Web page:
Inexpensive polyethylene shopping bags tend to disintegrate now. You may have picked up an old bag with the contents falling right out of the bottom. But while the chains in the polymers may break down, losing strength, they remain plastic, just smaller shreds[6]. Burning can destroy plastic polymers but most plastics “ever made, still exist.” Most plastics just fall into ever-smaller fragments when exposed to sunlight and natural elements. When buying a kitchen bowl, is it the expectation that it will disintegrate in ten years? A metal bowl will last for thousands of years until it is attacked by rust due to moisture. In soil, it will eventually return to nature millennia from now. Ceramic bowls may break, but they never disintegrate after firing. Ironically this is similar to plastic, except plastic can pass into nature and is eaten by wildlife when not properly recycled or stored.

So one additional problem with polymers is the breakdown when in certain conditions. Some new plastics under development are bio-compostable. This means if in a compost pile the polymers will break or combine into natural substances if mixed with soil and other nutrient-available materials where bacteria can act on the polymers and break them down into more “digestible” materials. Dr. P.J. Barham of the University of Bristol elaborates on this idea, “The requirements for such materials are that they may be processed through the melt state, that they are impervious to water, and that they retain their integrity during normal use but readily degrade in a biologically rich environment.[7]” But maintaining these attributes, while building polymers that will break down based on disposal or in natural surroundings, is a way off.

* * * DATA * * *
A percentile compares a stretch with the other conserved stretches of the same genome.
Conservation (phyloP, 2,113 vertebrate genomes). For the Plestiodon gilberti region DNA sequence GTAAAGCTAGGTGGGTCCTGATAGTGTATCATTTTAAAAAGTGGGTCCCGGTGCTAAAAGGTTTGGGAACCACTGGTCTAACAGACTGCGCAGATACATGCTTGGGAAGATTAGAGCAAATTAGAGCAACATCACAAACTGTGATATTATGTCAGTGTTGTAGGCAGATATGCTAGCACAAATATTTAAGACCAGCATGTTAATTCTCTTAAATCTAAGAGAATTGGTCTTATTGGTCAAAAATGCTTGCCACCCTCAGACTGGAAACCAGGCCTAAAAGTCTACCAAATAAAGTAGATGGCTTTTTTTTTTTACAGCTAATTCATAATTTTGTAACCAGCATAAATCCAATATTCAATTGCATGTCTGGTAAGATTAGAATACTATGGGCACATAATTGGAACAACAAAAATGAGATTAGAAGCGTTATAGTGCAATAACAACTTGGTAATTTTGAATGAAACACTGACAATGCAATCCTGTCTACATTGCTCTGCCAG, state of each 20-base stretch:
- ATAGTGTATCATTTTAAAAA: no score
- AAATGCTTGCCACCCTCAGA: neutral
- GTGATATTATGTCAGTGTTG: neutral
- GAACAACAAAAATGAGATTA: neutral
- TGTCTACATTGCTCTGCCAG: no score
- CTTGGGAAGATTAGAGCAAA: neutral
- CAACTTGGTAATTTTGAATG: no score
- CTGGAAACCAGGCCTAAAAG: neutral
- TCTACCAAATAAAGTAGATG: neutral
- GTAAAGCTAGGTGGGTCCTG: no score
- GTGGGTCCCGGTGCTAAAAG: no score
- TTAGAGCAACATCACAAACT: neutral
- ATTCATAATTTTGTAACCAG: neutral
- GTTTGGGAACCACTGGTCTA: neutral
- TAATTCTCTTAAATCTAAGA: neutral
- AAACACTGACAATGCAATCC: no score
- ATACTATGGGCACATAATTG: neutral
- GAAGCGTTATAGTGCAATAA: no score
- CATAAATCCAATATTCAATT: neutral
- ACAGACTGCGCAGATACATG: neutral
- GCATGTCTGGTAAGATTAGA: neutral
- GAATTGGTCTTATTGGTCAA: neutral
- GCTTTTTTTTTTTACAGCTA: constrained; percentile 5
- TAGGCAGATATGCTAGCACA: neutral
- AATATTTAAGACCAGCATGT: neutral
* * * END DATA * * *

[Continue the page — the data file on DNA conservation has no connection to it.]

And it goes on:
Polymers are wonderful building blocks to cheaply build today’s modern products. Eventually science will be able to build even better ones that will do what we want when we want them to turn back to nature.

New ideas abound, and large investments are being made to explore several optimistic options. While we have figured out how to recycle and biodegrade many natural products, the polymer, with all its advantages, tends to want to stay how we created it. We hope that science will unlock the rest of the secrets of the magic polymer.

Microdyne is already working with bio-based resign suppliers and customers to switch to new more eco-friendly products. We continually look for better ways produce these wonderful products using better products for the environment.



[1] Merriam-Webster, https://www.merriam-webster.com/dictionary/cellulose

[2] Polymers and Monomers, Materials World, https://www.materialsworldmodules.org/resources/polimarization/2-polymers+monomers.html

[3] Chem1, General Chemistry Virtual Textbook, http://www.chem1.com/acad/webtext/states/polymers.html

[4] Chem1, General Chemistry Virtual Textbook, http://www.chem1.com/acad/webtext/states/polymers.html

[5] The Plant Journal, Volume 54, Issue 4, http://onlinelibrary.wiley.com/doi/10.1111/j.1365-313X.2008.03431.x/pdf

[6] Chemistry, LebreTexts, Recycling and Disposal of Polymers, https://chem.libretexts.org/Core/Organic_Chemistry/Polymers/Recycling_and_Disposal_of_Polymers

[7] Biodegradable polymers,  By Dr P. J. Barham, University of Bristol, http://www.lotfi.net/recycle/plastic.html#1n3